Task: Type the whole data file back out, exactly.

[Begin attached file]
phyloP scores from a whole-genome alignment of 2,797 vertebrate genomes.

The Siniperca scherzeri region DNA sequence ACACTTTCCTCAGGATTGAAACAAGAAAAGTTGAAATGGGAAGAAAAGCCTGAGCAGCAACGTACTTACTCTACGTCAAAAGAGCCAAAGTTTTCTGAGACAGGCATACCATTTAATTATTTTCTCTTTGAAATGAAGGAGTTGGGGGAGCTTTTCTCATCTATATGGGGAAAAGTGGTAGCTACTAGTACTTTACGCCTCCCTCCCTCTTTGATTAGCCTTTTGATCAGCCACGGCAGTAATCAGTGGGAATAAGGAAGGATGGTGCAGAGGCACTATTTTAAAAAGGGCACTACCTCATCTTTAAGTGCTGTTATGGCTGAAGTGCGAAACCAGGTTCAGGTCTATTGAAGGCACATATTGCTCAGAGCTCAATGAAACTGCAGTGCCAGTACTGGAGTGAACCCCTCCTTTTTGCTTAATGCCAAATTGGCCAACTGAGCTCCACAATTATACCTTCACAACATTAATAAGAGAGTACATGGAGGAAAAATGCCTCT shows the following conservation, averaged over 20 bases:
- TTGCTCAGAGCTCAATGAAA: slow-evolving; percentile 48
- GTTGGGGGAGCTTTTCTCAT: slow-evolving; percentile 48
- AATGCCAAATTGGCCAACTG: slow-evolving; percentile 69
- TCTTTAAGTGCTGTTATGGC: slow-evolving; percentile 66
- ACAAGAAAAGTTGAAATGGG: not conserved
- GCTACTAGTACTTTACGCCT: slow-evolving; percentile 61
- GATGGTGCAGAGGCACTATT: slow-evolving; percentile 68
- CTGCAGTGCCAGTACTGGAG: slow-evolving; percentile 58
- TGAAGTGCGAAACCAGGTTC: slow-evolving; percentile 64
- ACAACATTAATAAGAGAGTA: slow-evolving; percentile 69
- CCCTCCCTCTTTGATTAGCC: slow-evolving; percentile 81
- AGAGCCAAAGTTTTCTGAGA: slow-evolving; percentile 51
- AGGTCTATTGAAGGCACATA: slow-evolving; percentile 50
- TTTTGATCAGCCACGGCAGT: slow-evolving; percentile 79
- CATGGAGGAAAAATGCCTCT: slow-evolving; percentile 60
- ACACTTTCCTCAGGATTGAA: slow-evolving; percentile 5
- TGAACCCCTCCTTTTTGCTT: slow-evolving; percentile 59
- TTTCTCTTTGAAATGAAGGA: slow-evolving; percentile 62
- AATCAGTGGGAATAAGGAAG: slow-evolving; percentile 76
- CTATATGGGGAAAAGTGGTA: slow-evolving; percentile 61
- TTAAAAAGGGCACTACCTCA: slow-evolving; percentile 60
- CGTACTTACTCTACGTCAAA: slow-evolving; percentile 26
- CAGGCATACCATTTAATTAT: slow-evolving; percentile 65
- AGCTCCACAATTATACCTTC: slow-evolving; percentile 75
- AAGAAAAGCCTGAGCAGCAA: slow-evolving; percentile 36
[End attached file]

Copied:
phyloP scores from a whole-genome alignment of 2,797 vertebrate genomes.

The Siniperca scherzeri region DNA sequence ACACTTTCCTCAGGATTGAAACAAGAAAAGTTGAAATGGGAAGAAAAGCCTGAGCAGCAACGTACTTACTCTACGTCAAAAGAGCCAAAGTTTTCTGAGACAGGCATACCATTTAATTATTTTCTCTTTGAAATGAAGGAGTTGGGGGAGCTTTTCTCATCTATATGGGGAAAAGTGGTAGCTACTAGTACTTTACGCCTCCCTCCCTCTTTGATTAGCCTTTTGATCAGCCACGGCAGTAATCAGTGGGAATAAGGAAGGATGGTGCAGAGGCACTATTTTAAAAAGGGCACTACCTCATCTTTAAGTGCTGTTATGGCTGAAGTGCGAAACCAGGTTCAGGTCTATTGAAGGCACATATTGCTCAGAGCTCAATGAAACTGCAGTGCCAGTACTGGAGTGAACCCCTCCTTTTTGCTTAATGCCAAATTGGCCAACTGAGCTCCACAATTATACCTTCACAACATTAATAAGAGAGTACATGGAGGAAAAATGCCTCT shows the following conservation, averaged over 20 bases:
- TTGCTCAGAGCTCAATGAAA: slow-evolving; percentile 48
- GTTGGGGGAGCTTTTCTCAT: slow-evolving; percentile 48
- AATGCCAAATTGGCCAACTG: slow-evolving; percentile 69
- TCTTTAAGTGCTGTTATGGC: slow-evolving; percentile 66
- ACAAGAAAAGTTGAAATGGG: not conserved
- GCTACTAGTACTTTACGCCT: slow-evolving; percentile 61
- GATGGTGCAGAGGCACTATT: slow-evolving; percentile 68
- CTGCAGTGCCAGTACTGGAG: slow-evolving; percentile 58
- TGAAGTGCGAAACCAGGTTC: slow-evolving; percentile 64
- ACAACATTAATAAGAGAGTA: slow-evolving; percentile 69
- CCCTCCCTCTTTGATTAGCC: slow-evolving; percentile 81
- AGAGCCAAAGTTTTCTGAGA: slow-evolving; percentile 51
- AGGTCTATTGAAGGCACATA: slow-evolving; percentile 50
- TTTTGATCAGCCACGGCAGT: slow-evolving; percentile 79
- CATGGAGGAAAAATGCCTCT: slow-evolving; percentile 60
- ACACTTTCCTCAGGATTGAA: slow-evolving; percentile 5
- TGAACCCCTCCTTTTTGCTT: slow-evolving; percentile 59
- TTTCTCTTTGAAATGAAGGA: slow-evolving; percentile 62
- AATCAGTGGGAATAAGGAAG: slow-evolving; percentile 76
- CTATATGGGGAAAAGTGGTA: slow-evolving; percentile 61
- TTAAAAAGGGCACTACCTCA: slow-evolving; percentile 60
- CGTACTTACTCTACGTCAAA: slow-evolving; percentile 26
- CAGGCATACCATTTAATTAT: slow-evolving; percentile 65
- AGCTCCACAATTATACCTTC: slow-evolving; percentile 75
- AAGAAAAGCCTGAGCAGCAA: slow-evolving; percentile 36